Sixty years ago this month, a Russian named Yuri Gagarin shocked the world by leaving it – and then returning 108 minutes later. Gargarin, a Russian cosmonaut, became the first human to escape the earth’s bounds by blasting into space aboard a Soviet Vostok spacecraft on April 12, 1961. Prior to the Soviet announcement of […]
Millions of Cats, Passing notes, the Triangle Shirtwaist Factory fire, and more on Opening Day: newsletter, April 2, 2021
This newsletter was sent to everyone on Jim’s email list (2,369) on Friday, April 2, 2021. The 2019 college admissions scandal that resulted in the indictments of more than 50 people — most of them the well-off and well-intentioned parents of college-aged children — was based on an idea that many people carry […]
The first of the modern female reporters, Handel’s revival, baseball’s Opening Day: newsletter, March 26, 2021
This newsletter was sent to everyone on Jim’s email list (2,374) on Friday, March 26, 2021. Some of the best news of the week concerns one of my favorites: libraries. The recent stimulus bill passed by Congress and signed by President Joseph Biden contains $200 million to aid public libraries. That amount sounds like a lot, […]
Coleridge and his Rime, Hastings and his impeachment, and the messy path toward the 20th amendment: newsletter, March 19, 2021
This newsletter was sent to everyone on Jim’s email list (2,381) on Friday, March 19, 2021. The phrase “spring planting” denotes more than just an activity for me. It’s a season. Lots of things happen. Yes, I get to literally dig into my garden with unbounded ambition that should be tempered by experience — but […]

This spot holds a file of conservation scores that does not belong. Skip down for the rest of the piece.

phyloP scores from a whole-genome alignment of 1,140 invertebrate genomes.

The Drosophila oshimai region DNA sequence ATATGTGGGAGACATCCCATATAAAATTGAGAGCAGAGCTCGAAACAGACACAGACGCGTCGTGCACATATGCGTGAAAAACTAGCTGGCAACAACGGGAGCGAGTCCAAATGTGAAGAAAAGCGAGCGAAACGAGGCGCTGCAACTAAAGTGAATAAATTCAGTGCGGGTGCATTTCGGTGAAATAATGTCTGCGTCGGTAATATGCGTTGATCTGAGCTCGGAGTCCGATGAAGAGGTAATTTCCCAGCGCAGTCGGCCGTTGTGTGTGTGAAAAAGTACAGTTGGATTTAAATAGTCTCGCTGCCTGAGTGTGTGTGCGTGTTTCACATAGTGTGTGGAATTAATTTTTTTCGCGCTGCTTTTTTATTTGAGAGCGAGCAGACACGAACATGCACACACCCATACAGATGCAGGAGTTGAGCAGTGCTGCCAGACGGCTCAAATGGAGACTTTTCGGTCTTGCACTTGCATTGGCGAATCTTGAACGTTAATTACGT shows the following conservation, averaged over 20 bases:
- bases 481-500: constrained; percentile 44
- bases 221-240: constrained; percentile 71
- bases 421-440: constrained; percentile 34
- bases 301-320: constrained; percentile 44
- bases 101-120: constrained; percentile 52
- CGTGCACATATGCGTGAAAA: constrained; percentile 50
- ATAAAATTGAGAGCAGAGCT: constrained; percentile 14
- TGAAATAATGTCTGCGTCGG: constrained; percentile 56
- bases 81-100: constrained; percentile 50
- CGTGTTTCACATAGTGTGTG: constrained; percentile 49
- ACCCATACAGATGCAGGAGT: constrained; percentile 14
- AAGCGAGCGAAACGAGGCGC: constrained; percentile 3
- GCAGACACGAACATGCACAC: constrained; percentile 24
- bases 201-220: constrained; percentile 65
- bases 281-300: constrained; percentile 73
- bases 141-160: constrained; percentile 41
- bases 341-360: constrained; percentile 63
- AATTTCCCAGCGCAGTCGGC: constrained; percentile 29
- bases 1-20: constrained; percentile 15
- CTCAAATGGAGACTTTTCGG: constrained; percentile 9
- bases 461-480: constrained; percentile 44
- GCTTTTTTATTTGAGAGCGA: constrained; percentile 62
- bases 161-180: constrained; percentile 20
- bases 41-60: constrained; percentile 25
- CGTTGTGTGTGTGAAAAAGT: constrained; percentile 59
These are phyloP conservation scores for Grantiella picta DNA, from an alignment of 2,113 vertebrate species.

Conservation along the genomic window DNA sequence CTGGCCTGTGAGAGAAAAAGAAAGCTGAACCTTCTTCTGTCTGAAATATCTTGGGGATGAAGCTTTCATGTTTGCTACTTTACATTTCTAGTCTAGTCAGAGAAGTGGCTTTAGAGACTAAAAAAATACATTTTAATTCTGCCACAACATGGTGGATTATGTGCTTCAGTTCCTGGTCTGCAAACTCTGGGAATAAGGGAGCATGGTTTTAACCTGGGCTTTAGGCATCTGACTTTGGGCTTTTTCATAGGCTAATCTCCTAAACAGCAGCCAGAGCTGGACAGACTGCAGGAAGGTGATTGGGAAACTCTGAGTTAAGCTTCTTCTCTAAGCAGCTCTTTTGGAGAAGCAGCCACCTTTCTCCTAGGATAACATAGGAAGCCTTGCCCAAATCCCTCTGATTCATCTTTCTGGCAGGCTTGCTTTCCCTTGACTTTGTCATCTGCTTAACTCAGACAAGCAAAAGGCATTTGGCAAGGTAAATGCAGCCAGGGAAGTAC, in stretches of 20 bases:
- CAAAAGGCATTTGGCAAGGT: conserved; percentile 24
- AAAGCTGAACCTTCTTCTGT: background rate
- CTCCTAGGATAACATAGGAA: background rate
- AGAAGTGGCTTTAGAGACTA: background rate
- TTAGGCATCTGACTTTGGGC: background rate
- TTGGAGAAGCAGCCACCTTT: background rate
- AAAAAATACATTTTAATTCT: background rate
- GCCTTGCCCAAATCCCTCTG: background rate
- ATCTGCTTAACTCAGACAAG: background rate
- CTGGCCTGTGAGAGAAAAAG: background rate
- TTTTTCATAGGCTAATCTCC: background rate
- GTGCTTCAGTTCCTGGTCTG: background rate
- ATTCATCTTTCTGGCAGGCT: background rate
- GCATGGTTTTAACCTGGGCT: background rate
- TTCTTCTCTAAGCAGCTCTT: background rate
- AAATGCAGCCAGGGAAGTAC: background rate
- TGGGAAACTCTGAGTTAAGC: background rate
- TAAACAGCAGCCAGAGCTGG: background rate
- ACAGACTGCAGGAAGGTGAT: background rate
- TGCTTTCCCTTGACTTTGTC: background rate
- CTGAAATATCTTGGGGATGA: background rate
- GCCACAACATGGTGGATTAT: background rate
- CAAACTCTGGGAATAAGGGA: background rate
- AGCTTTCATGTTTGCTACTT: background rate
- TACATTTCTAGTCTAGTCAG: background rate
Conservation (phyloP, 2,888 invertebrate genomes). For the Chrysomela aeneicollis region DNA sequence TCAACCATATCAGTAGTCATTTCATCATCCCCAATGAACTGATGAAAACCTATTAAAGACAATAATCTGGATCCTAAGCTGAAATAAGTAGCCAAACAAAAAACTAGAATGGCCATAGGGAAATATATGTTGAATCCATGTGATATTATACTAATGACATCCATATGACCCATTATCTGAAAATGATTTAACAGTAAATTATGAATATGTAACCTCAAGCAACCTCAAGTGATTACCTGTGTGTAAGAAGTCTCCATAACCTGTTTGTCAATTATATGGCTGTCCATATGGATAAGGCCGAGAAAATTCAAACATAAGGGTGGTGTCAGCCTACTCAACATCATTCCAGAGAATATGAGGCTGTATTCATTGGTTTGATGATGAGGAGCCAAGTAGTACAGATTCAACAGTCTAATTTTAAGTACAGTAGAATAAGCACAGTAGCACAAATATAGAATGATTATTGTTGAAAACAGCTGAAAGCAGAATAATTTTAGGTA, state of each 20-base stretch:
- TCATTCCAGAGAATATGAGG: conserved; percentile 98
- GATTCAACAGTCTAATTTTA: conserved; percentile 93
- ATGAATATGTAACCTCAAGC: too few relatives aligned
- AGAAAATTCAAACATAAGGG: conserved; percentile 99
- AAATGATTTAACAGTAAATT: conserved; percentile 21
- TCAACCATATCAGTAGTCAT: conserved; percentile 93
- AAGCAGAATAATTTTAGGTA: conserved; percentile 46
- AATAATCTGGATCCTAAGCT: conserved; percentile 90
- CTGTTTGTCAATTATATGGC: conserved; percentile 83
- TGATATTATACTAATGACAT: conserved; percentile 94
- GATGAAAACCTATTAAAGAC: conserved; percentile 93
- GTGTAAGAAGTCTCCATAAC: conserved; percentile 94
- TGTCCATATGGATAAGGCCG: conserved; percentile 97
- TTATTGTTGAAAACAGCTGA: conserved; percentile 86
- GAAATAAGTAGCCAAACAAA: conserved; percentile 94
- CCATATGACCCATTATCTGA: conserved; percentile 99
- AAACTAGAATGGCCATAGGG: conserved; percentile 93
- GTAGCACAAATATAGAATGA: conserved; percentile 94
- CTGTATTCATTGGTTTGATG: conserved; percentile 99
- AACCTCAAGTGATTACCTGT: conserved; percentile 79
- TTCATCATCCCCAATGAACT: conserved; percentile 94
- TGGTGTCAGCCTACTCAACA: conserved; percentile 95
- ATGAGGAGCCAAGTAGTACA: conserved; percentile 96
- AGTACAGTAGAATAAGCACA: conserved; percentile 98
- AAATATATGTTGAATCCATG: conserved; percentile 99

What do the British East India Company and the second impeachment trial of Donald Trump have to do with each other? To answer that question, we need to take a quick romp through 500 years of history with a short side trip to Boston. The man caught in the middle of all of this is […]
To look at Thaddeus Stevens’ picture, you don’t see a political hero. You see a rough face perched on an unusually large and protruding lower lip. He appears to have a permanent frown etched on his visage, like he hasn’t enjoyed a joke since he was about six years old. Stevens was played masterfully by […]
Spy novels with a dash of humor and irony, an advocate of racial equality in the 19th century, and the results of denying readers: newsletter, March 12, 2021
This newsletter was sent to everyone on Jim’s email list (2,392) on Friday, March 12, 2021. One of the writing roles that I have never pictured myself fulfilling is that of a memoirist. Tell other people’s stories, I would say to my journalism students, not your own. Your job is to write about other people, not yourself. I […]
America’s first female presidential candidate, the passing of musical legends, and another Heads and Tales podcast:newsletter, February 19, 2021
Those of us who have accumulated lots of birthdays have the privilege of looking back across the years with a certain level of bemusement and objectivity. The half-century point is always a good marker, and for the past few weeks, I have been thinking about my life a half-century ago. It was a significant […]
Victoria Woodhull, on the night of November 5, 1872, should have been at home with her husband and family or possibly somewhere with friends and companions. It was the evening of the presidential election of 1872, and Woodhull had a special interest in its outcome. During that campaign, Woodhull had been the first female presidential […]
The highest compliment that you can give someone is not to make a public knowledge moment of their appearance or of their talents and accomplishments. Even when sincerely given, words of this nature are shallow, cheaply rendered, and temporary. They may also be disputed. No, the highest compliment comes with words such as, “I need […]